Easy on the eye

Sky at Night Magazine - - DARK-SKY LIGHTING -

How does light af­fect the eye of the ob­server, and what can be done to main­tain max­i­mum night vi­sion? When ob­serv­ing the night sky, the hu­man eye be­comes nearly or com­pletely dark-adapted, or ‘sco­topic’. The sco­topic eye is much more sen­si­tive to blue and green light and much less sen­si­tive to yel­low and red light than the day­time-adapted, or ‘pho­topic’, eye.

Dif­fer­ent light sources have dif­fer­ent lev­els of ap­par­ent brightness to the dark-adapted eye. White light sources such as metal halide, flu­o­res­cent or white LED can pro­duce up to three times the vis­ual sky glow brightness of a high-pres­sure sodium lamp.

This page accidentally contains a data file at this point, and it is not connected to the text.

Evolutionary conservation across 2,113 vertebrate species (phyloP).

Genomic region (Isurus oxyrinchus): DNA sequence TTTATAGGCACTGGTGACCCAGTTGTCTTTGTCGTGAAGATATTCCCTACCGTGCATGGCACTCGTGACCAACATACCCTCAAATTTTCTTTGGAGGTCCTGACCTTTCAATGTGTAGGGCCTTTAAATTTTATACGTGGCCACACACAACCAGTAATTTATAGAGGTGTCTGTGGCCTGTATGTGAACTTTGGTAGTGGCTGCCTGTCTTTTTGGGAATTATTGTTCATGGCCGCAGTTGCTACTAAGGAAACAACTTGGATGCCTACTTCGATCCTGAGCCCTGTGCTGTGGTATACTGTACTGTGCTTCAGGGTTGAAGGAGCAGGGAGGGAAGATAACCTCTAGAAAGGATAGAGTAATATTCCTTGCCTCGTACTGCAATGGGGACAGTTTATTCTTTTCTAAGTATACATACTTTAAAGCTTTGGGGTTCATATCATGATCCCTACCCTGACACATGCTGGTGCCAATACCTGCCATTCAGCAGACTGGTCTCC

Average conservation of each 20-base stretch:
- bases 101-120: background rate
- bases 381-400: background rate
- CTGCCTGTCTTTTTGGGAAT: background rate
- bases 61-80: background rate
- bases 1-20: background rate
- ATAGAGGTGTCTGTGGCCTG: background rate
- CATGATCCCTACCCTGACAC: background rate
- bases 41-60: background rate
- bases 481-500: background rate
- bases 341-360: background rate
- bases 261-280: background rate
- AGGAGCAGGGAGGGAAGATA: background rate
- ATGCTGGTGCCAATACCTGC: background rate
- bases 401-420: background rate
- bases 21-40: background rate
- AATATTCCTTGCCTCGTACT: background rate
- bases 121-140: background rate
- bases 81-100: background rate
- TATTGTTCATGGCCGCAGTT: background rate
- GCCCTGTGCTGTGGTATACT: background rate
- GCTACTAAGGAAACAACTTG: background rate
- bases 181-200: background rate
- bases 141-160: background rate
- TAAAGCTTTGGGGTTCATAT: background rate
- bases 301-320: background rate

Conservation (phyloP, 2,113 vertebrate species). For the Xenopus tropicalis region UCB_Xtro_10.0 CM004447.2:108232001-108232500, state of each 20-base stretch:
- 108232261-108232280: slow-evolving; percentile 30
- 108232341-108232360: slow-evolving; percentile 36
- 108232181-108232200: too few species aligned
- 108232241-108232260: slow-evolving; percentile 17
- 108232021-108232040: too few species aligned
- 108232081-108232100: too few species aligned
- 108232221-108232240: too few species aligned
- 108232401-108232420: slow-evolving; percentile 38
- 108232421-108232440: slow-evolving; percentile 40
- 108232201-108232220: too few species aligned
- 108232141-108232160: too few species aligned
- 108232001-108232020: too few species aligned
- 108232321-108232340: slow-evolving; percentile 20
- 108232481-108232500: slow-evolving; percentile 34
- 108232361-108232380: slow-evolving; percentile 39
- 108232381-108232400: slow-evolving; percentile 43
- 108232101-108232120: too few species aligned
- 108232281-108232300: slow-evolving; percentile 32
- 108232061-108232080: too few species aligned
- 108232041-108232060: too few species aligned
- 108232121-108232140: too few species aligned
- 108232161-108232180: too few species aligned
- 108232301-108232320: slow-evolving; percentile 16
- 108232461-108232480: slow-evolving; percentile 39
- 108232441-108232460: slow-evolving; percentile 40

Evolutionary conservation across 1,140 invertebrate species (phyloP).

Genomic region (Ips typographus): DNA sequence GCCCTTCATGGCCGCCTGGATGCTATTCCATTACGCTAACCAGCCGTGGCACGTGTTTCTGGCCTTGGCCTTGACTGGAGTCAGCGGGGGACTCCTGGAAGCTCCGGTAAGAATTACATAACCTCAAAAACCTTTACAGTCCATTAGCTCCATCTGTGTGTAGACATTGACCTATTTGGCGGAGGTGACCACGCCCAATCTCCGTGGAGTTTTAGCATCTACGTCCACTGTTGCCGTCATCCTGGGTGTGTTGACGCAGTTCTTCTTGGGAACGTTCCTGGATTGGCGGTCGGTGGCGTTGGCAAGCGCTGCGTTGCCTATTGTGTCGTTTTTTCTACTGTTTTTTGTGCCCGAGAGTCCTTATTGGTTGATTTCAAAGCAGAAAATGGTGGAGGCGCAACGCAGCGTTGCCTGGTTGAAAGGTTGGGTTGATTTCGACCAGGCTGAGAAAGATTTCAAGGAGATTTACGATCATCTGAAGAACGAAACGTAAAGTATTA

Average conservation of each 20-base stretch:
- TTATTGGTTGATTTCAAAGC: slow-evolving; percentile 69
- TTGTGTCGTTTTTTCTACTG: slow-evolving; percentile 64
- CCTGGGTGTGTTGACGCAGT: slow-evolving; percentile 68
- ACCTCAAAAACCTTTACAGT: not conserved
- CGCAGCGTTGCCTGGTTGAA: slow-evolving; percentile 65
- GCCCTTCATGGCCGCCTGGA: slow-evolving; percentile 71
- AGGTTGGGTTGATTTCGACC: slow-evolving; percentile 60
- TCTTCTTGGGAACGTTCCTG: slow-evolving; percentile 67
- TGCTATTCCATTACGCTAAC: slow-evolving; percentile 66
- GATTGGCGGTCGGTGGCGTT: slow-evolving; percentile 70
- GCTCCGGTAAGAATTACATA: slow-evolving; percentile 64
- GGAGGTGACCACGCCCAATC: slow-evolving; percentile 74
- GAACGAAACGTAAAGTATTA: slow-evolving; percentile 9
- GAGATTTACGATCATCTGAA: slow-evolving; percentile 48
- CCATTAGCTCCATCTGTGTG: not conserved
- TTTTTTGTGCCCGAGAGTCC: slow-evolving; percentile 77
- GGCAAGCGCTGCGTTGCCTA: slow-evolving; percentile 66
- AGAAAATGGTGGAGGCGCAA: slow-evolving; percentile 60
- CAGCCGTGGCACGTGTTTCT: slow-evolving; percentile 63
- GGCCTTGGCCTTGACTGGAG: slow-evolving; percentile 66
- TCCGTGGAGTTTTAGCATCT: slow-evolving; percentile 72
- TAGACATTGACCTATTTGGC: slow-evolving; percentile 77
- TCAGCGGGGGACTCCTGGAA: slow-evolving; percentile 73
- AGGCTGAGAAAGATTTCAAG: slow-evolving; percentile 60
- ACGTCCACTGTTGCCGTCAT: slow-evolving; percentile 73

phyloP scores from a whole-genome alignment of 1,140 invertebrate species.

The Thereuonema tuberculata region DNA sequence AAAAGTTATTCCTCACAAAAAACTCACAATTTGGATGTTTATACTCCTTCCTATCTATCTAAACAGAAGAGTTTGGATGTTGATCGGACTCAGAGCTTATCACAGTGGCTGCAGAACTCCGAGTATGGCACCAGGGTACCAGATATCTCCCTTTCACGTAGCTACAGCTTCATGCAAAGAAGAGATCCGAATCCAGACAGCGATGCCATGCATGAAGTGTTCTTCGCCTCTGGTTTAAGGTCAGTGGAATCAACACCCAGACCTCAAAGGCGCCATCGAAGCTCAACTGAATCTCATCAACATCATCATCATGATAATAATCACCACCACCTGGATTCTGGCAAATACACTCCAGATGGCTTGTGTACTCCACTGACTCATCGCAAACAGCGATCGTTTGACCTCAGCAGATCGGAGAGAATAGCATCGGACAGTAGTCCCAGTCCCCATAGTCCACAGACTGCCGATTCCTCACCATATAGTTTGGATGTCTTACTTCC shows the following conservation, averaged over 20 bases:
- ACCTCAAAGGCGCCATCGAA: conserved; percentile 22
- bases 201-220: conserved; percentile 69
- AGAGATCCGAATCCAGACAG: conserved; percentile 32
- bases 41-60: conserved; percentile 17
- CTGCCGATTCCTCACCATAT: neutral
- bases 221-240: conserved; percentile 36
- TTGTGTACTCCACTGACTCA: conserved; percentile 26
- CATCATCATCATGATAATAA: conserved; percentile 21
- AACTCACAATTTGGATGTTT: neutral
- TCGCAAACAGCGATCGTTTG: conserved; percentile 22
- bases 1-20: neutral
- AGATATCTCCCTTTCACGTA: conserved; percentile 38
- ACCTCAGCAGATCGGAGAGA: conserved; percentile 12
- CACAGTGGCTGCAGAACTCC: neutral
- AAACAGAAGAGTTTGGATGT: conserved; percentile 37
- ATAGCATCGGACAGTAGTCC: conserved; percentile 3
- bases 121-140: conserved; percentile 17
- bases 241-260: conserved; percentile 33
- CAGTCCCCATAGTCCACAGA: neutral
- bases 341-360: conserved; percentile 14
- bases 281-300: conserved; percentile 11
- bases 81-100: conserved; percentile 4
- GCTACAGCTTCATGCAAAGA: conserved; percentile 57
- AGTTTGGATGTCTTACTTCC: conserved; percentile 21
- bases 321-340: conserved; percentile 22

As­tronomers tend to use a red light source to view star charts, books and notepads in the dark, as this helps to pro­tect night vi­sion adap­tion. In­for­ma­tion printed in white text on black pa­per also helps main­tain dark-adapted vi­sion, be­cause the light re­flected back into the eye is con­sid­er­ably re­duced.

What’s black and white and red all over? An as­tronomer’s notepad at night-time

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